If he can’t kill it by vote, maybe he can starve it to death.

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That seems to be Donald Trump’s intensified approach to therepeal-replace efforts on the Affordable Care Act, with BuzzFeedreporting that the Department of Health andHuman Services will not be sending any regional directors to helpstates with planning for the upcoming open enrollment period thisyear.

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According to the report, this is the first time that regionaldirectors won’t be assisting states. Mississippi’s health careadvocates found out via an e-mail on Monday, confirming news from aBuzzFeed source that “all of the department’s 10 regional directorswere told to not to participate in state-based events promotingopen enrollment.”

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The e-mail confirmed news first reported by Vox that officials would be absent fromMississippi events, as well as informing advocates that thedepartment would “not be supporting marketplace efforts by beingout in the regions this year.”

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In a Wednesday statement, the report adds, departmentpress secretary Caitlin Oakley said, “Marketplace enrollment eventsare organized and implemented by outside groups with their ownagendas, not HHS. These events may continue regardless of HHSparticipation.” Oakley’s statement adds that, “As Obamacarecontinues to collapse, HHS is carefully evaluating how we can bestserve the American people who continue to be harmed by Obamacare’sfailures.”

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But any collapse appears engineered by the Trumpadministration after repeated declarations by the president that hewould “let Obamacare implode.” And this isn’t the first action theadministration has taken to steer the ACA toward that goal, norwill it be the last—actions that some are outright calling sabotage.

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Not only did HHS announce in August that it was cuttingits Obamacare enrollment advertising budget by 90 percent, from$100 million down to $10 million, but it’s also decided to shutdown healthcare.gov every Sunday from 12 a.m. to 12 p.m. throughoutthe open enrollment period—something else that’s far above the norm of past enrollment periods.And that’s after already cutting the enrollment period in halfcompared to earlier years, thus giving people far less time to signup.

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Trump has also refused to say that he will definitely authorize payment of the subsidies that enablethe system to function for the poorest and sickest—an action that’sdriving up premiums as nervous insurers try to anticipate how muchthey might be on the hook for if those subsidies aren’t paid.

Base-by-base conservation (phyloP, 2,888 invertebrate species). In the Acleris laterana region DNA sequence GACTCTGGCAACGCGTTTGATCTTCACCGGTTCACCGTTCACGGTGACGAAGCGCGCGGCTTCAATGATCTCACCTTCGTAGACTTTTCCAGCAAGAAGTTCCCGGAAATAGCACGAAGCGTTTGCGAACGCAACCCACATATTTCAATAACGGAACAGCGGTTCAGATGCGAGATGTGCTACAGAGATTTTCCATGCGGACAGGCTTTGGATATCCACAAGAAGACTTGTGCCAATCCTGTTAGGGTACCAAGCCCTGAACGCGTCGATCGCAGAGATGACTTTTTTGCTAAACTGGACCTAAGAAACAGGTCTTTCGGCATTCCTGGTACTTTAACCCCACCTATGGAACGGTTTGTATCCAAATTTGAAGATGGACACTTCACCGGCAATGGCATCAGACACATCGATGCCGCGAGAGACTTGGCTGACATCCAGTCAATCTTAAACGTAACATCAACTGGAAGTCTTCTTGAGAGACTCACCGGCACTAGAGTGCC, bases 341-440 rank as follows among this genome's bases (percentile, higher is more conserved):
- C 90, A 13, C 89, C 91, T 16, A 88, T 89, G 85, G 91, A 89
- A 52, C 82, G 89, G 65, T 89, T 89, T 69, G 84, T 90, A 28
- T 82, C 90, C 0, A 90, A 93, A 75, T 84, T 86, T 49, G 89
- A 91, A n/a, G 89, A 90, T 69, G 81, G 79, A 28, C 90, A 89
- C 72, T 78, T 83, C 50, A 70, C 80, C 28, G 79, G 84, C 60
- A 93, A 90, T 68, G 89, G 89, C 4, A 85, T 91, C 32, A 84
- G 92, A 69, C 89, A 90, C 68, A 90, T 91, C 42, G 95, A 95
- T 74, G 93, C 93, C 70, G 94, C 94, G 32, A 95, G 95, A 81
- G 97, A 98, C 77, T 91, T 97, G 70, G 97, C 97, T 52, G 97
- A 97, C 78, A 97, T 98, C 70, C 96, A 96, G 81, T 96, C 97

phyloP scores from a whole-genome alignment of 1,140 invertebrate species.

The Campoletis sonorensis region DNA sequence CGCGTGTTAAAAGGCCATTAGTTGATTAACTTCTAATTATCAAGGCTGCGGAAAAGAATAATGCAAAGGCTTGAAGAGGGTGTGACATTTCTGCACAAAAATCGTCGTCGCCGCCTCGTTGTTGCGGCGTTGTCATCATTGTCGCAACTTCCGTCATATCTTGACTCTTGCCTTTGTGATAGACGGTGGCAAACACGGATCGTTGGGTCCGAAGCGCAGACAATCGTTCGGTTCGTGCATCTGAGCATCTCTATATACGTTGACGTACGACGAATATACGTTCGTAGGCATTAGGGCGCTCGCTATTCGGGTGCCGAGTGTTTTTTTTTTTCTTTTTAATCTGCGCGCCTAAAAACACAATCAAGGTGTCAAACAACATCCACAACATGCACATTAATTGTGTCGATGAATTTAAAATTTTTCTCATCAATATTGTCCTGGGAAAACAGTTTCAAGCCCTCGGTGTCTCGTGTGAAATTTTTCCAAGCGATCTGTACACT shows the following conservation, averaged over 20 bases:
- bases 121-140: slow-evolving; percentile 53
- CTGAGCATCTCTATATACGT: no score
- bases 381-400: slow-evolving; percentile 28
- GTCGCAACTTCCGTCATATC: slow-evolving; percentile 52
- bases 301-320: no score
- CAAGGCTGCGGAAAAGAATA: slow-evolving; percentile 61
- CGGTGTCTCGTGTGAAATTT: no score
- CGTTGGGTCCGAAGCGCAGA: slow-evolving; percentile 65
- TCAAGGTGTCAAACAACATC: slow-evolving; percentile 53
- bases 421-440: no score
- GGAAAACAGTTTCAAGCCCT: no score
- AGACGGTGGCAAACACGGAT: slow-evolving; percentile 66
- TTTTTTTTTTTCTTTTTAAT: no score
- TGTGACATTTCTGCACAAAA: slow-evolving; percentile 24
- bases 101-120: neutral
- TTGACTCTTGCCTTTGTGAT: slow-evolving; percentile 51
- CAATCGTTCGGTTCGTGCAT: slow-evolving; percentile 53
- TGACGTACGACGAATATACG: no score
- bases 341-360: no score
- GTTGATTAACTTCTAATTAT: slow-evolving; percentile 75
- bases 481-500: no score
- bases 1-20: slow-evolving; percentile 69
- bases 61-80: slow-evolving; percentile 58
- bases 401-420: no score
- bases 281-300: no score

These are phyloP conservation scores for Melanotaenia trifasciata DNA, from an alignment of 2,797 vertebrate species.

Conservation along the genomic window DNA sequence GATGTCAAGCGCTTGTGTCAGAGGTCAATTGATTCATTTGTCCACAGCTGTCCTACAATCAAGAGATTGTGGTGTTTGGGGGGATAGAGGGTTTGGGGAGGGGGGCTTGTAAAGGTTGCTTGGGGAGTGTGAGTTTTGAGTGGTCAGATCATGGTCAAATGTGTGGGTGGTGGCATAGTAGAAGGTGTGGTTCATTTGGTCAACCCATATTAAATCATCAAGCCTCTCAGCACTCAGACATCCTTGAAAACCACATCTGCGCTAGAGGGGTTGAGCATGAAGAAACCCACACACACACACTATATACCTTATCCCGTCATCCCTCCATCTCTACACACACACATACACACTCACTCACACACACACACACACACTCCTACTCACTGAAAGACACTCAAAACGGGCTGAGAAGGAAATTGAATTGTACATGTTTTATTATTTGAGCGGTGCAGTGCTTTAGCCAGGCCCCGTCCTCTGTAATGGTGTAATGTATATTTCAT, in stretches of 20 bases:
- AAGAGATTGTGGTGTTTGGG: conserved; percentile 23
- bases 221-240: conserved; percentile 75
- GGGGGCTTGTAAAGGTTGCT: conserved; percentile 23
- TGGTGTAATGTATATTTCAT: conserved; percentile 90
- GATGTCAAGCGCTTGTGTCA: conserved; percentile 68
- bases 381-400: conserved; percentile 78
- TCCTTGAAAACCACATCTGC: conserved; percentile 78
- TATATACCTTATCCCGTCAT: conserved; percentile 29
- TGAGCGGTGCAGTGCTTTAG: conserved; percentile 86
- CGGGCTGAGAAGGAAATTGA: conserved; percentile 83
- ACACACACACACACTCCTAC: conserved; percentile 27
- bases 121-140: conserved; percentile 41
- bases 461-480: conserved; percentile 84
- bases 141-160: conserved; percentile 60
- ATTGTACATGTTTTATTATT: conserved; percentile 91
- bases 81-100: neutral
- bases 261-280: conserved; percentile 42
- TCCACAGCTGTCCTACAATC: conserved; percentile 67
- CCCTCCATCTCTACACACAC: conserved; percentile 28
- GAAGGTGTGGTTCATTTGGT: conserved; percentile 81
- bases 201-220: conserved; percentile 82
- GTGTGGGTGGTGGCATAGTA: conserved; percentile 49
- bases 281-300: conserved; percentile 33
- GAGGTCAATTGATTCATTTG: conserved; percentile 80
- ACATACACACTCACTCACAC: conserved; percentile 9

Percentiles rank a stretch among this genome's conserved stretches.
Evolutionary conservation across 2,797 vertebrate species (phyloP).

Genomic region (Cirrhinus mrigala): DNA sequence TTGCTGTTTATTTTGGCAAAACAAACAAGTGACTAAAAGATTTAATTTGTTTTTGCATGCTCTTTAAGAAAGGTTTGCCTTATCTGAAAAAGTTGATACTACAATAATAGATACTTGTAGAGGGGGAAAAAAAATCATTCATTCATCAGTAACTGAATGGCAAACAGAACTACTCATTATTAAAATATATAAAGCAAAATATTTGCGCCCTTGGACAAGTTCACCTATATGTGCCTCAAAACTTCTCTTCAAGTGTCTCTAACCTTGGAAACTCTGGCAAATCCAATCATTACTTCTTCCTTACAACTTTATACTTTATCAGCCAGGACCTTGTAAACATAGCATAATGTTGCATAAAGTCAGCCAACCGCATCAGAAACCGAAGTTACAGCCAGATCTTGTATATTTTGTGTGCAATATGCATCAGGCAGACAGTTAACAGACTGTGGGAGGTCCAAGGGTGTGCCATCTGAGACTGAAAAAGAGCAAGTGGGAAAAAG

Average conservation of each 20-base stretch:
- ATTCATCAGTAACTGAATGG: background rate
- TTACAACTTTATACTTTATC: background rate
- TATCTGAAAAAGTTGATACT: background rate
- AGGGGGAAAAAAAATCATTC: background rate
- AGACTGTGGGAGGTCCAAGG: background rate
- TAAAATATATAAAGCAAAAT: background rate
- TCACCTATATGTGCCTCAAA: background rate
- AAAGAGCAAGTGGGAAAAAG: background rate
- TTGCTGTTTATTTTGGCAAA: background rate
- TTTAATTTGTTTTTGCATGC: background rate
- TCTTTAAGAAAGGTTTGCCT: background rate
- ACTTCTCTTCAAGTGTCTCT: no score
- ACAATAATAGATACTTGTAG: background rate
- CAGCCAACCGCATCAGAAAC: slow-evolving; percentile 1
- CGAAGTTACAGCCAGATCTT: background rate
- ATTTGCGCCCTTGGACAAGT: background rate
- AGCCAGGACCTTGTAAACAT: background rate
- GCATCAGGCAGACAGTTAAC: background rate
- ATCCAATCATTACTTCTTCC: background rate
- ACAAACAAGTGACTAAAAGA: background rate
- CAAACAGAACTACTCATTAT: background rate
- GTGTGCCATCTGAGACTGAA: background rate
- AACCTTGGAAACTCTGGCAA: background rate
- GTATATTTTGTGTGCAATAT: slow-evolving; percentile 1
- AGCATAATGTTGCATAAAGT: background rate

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But wait, as the commercials say, there’s more—some of whichcomes from Trump’s love of executive orders. Not only did he signan executive order on his first day in officedirecting agencies to delay or waive provisions of Obamacare thatwould “impose a fiscal burden,” but the latest news, courtesy of aHuffington Post report is that he’s planning to sign anotherone—this time on associations.

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Executive action on association health plans, the report pointsout, could end up exempting association health plans from some ofthe ACA rules—those pesky things that made it possible for so manypeople to get broad health insurance coverage under the new lawdespite preexisting conditions and other former barriers.

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Says the report, “[A]ssociation health plans, also known asAHPs, might have more freedom to sell skimpier plans that, forhealthier beneficiaries, would be cheaper than plans they arebuying todayeither through HealthCare.gov or state-based exchanges,or directly from insurers. But the more healthy people flocked tothose plans, as individuals or part of small businesses, the morecarriers selling to everybody else would have to increase theirpremiums to reflect their new, sicker pool of enrollees.”

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“We don’t know exactly what the Trump administration is going todo on this front,” Kevin Lucia, a research professor at GeorgetownUniversity’s Center on Health Insurance Reforms, says in thereport. “But if they allow AHPs to bypass the ACA’s consumerprotections, like not covering maternity and other essential healthbenefits, it sets up an uneven playing field, destabilizes thestate individual and small group markets, and ultimately putsconsumers at risk.”

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